Kostelnicka's plans of course go badly wrong as she discovers that Jenufa is pregnant.  Jenufa is hidden away in her room until she gives birth (everyone is told she has left the area). When Steva finds out, he offers to keep the child financially, but will not admit to being the father and he will not marry Jenufa due to not now loving her (since her disfigurement) and also the fact that he is now engaged to the local Mayor's daughter.  When Laca (who has been told the child is dead) offers to still marry Jenufa, Kostelnicka decided that for the honour of herself and her step-daughter the child must die.  The child is taken from the drugged Jenufa and thrown into the river.  Unfortunately, the river does not do its job and ten months later as Jenufa and Laca are arranging their wedding day, the body of the child is discovered in the frozen ice.  Locals blame the murder on Jenufa (who admits the child is hers), but Kostelnicka admits her crime to everyone.  Amazingly, Jenufa forgives her and ever loyal Laca still goes ahead with his wedding plan.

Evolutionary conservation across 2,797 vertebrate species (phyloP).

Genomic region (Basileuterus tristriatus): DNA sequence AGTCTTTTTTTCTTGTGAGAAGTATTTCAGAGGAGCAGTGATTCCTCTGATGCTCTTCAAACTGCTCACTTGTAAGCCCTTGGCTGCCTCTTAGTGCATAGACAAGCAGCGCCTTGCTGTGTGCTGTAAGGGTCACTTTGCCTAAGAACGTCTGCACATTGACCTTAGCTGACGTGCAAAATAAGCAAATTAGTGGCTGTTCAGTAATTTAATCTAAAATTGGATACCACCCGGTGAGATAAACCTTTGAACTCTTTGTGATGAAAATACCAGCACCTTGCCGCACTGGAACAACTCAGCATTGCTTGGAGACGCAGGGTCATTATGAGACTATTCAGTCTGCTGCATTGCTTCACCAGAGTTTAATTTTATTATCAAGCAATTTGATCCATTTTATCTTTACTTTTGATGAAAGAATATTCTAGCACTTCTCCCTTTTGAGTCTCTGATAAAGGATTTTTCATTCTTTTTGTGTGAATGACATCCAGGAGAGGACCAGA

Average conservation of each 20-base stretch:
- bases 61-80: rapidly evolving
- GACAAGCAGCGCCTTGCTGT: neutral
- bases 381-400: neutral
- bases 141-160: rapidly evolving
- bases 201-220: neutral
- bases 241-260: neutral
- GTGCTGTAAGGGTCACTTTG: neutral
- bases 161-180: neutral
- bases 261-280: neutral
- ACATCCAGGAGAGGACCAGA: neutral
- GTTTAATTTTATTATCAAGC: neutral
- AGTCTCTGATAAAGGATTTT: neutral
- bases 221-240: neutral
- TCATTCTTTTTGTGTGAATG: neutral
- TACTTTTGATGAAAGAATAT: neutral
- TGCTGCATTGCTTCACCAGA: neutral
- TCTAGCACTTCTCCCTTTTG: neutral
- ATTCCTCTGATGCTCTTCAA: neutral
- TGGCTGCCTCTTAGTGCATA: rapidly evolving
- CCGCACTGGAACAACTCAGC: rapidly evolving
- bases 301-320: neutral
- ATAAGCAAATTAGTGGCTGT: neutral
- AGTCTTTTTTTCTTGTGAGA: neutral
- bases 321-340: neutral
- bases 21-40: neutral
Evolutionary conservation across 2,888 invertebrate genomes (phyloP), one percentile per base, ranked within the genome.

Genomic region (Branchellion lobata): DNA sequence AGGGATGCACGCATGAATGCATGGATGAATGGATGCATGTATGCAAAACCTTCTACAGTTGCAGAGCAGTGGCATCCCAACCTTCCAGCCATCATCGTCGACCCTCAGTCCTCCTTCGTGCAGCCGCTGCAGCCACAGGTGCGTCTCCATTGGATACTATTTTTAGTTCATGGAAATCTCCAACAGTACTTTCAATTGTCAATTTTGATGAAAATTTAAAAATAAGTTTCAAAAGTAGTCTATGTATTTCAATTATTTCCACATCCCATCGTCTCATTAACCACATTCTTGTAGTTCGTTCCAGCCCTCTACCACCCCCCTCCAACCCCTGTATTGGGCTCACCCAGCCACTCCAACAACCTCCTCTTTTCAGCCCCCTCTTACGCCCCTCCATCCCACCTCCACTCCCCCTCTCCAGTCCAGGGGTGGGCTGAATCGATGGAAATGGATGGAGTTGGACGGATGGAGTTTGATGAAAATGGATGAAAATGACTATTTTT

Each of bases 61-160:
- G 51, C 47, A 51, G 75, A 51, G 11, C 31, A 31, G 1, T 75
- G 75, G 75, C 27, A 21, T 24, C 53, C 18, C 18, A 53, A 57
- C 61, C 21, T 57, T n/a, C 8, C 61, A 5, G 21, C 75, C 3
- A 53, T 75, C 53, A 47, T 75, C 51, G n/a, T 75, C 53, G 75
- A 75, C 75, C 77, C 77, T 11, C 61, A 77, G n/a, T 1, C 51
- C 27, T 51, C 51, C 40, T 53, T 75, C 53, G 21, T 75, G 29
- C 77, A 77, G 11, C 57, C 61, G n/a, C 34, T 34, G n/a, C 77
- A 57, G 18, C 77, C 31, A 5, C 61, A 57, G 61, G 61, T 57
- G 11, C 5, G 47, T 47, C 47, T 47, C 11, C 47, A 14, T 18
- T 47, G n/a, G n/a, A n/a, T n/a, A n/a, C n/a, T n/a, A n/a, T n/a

Our principal cast are Lee Bisset (Jenufa), Anne-Marie Owens (Grandmother), Peter Wedd (Laca) , Sam Furness (Steva)  and  Kathryn Harries (Kostelnicka).  It is really difficult to single anyone out on stage tonight as everyone gives a great performance, but of course the principal role here belongs to Lee Bisset as Jenufa and it is an outstanding performance that is vocally emotional and powerful, but also gently acted. This is not one of the great heroic roles in opera, but a simple story of family life and the role of Jenufa is more in line with a modern soap opera at times than a 100 plus year old operatic role. Some people in the audience may prefer the great set roles, but I just loved the realism of this work.  Kathryn Harries as Kostelnicka is also outstanding in her role and manages to make her character a woman who does an evil deed driven by guilt and family honour rather than a cartoon wicked step mother role.  Jenufa and Kostelnicka pretty much take up the whole of Act II together, so the chemistry between these two characters has to work, and it does so beautifully on stage.  Peter Wedd and Sam Furness also put in strong vocal and character perfomances tonight, but it is Anne-Marie Owens as the matriarchal grandmother that binds everyone together in a strong but underplayed performance all night.